ARTICLE TAG

disproportionality

8/12/2020

It’s Not Enough To Mean Well

“I can’t breathe.” These words are now painfully familiar. They were the last words of George Floyd who died on May 25, when a police officer pressed his knee to Floyd’s neck for nearly nine minutes as well as Eric Garner, an unarmed black man who was killed in 2014 after being put in a chokehold by New York City police.

7/1/2020

In a Victory for Youth Advocates, Los Angeles Cuts School Police Budget by 36%

Despite a bitterly divided school board, the Los Angeles Unified School District voted on Tuesday to strip $25 million from its school police department, after mounting protests have highlighted the experiences of Black students on campus.

6/9/2020

Publisher’s Note: Silence Can be Complicity in Violence Against Black Families

It didn’t take George Floyd’s killing at the hands of the police for me to recognize that I have been complicit in state-executed violence against black families. But it did take his murder and the protests that have roiled the nation since to compel me to articulate it, which is shameful.

5/10/2020

After Pandemic, We Must Prevent the Net from Widening on Black Families

The child protective services sector already struggles in many ways relating to child safety, permanency, well-being and equity. A system that already had issues with demystifying dependency court hearings, reunifying families, strengthening parenting capacity and prioritizing equity is now carrying an even heavier weight: the strain from the coronavirus.

1/15/2020

L.A. Board of Supervisor Candidates on the Issues: Race and Foster Care

This week, The Imprint is publishing a series of posts from leading candidates running to succeed Mark Ridley-Thomas on the Los Angeles County Board of Supervisors. Ridley-Thomas is stepping down because of term limits, and a several candidates is running to take his place on the board, representing more than two million residents across parts of South, Central and West L.A.,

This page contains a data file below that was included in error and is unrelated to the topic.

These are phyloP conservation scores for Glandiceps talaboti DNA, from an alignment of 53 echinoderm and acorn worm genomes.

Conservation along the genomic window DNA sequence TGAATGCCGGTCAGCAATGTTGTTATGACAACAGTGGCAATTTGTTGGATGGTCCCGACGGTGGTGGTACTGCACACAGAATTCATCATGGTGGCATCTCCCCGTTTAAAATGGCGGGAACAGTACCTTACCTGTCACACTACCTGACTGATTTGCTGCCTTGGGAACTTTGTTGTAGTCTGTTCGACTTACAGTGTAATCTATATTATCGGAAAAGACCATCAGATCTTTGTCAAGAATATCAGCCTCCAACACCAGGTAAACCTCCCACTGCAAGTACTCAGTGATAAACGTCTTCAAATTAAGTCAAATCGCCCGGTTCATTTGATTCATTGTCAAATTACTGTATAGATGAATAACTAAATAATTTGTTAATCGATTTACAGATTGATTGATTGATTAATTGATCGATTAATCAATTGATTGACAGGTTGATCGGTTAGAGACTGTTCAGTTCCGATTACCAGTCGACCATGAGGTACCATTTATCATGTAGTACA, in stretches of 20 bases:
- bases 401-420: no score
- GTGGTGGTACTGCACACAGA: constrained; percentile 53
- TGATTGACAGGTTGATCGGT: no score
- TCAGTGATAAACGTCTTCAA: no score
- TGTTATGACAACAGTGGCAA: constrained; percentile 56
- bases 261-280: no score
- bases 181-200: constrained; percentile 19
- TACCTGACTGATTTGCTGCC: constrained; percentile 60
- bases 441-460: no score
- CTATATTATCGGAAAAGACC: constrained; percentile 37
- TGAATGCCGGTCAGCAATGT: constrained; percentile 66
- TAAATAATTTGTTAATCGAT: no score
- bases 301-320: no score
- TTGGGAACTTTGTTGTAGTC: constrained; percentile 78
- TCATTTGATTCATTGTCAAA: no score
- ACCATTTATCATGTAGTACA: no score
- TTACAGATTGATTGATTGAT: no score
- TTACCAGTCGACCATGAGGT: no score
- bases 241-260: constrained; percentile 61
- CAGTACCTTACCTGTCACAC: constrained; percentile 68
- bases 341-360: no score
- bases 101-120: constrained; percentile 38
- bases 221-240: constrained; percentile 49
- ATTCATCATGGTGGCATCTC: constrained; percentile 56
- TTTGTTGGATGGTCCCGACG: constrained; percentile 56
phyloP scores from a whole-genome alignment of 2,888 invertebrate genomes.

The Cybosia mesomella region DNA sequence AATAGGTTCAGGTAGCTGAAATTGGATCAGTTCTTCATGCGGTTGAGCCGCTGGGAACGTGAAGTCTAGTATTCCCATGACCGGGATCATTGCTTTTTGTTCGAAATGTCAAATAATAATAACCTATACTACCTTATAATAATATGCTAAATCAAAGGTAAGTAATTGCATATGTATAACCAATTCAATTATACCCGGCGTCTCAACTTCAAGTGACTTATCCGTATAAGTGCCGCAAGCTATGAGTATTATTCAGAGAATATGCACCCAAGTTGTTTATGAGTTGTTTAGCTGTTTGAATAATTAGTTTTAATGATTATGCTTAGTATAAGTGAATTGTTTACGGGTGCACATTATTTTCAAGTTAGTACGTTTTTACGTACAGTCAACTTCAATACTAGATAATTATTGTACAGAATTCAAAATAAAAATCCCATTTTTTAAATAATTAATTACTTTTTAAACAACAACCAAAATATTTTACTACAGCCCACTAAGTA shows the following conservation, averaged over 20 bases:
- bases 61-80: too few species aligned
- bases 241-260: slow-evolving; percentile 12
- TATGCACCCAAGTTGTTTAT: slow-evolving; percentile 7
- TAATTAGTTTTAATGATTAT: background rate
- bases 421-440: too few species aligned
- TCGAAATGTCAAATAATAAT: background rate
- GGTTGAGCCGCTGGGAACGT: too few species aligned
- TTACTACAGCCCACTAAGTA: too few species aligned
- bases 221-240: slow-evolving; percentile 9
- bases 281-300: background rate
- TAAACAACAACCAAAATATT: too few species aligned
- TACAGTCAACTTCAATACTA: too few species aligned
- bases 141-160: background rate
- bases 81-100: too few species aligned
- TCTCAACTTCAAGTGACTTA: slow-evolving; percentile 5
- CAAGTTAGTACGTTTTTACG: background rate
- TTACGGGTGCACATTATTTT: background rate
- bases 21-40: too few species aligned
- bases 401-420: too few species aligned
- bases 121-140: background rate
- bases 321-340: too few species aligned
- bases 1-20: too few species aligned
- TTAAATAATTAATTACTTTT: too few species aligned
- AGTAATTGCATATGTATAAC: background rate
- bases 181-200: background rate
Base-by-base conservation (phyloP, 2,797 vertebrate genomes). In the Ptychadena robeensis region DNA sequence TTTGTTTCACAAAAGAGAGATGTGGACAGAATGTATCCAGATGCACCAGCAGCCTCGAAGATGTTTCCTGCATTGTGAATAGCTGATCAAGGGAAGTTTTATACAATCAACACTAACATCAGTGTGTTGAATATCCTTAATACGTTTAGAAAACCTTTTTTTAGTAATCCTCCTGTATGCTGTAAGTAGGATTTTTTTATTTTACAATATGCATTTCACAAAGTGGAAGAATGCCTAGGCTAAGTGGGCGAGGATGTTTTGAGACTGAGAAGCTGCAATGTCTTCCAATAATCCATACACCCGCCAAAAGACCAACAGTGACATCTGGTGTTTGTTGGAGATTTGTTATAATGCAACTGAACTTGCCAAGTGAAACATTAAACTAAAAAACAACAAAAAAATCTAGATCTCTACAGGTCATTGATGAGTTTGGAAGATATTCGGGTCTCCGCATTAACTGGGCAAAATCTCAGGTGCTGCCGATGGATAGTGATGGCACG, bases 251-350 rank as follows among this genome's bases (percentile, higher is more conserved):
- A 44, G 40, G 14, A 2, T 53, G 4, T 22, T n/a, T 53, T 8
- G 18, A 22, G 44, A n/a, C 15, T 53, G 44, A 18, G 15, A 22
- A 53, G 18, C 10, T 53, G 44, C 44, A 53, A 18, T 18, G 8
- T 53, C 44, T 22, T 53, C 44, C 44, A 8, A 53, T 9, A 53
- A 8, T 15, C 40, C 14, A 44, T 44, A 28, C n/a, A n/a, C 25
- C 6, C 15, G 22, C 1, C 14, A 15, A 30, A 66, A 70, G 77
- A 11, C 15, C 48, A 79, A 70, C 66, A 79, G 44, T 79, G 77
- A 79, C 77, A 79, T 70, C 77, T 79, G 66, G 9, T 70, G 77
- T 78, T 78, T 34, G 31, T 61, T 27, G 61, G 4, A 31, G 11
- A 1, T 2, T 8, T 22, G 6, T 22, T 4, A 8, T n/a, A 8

12/10/2019

Protest Targets a Sky-High Foster Care Removal Rate in L.A. County

When Kathy Cline sought help at a downtown Los Angeles shelter with her 13-year-old son, it had been a long journey to that doorstep. She’d been sick and hospitalized, which led to her being unable to pay her rent.

11/11/2019

Big National Funders Back Plan to Help Antelope Valley After String of Child Welfare Deaths

Los Angeles County’s Antelope Valley — the remote area that has seen several of the county’s worst child welfare tragedies over the past six years — is at the center of a new philanthropic effort to prevent child maltreatment and help support vulnerable children and families.

Youth Services Insider

6/19/2019

Can Predictive Analytics Root Out the Social Workers Most Likely to Break up Black Families?

The idea of using predictive analytics in child welfare easily conjures images of child abuse investigators targeting parents a machine deems most likely to harm their children. Because black families are so disproportionately likely to be involved with the child protection system, critics credibly argue that predictive risk modeling will only exacerbate existing racial bias.

10/12/2018

ICWA Ruling Worsens an Already Biased System

A recent decision regarding the Indian Child Welfare Act (ICWA) sets the stage for the next battle to defend this critical law that protects the rights of American Indian and Alaska Native people.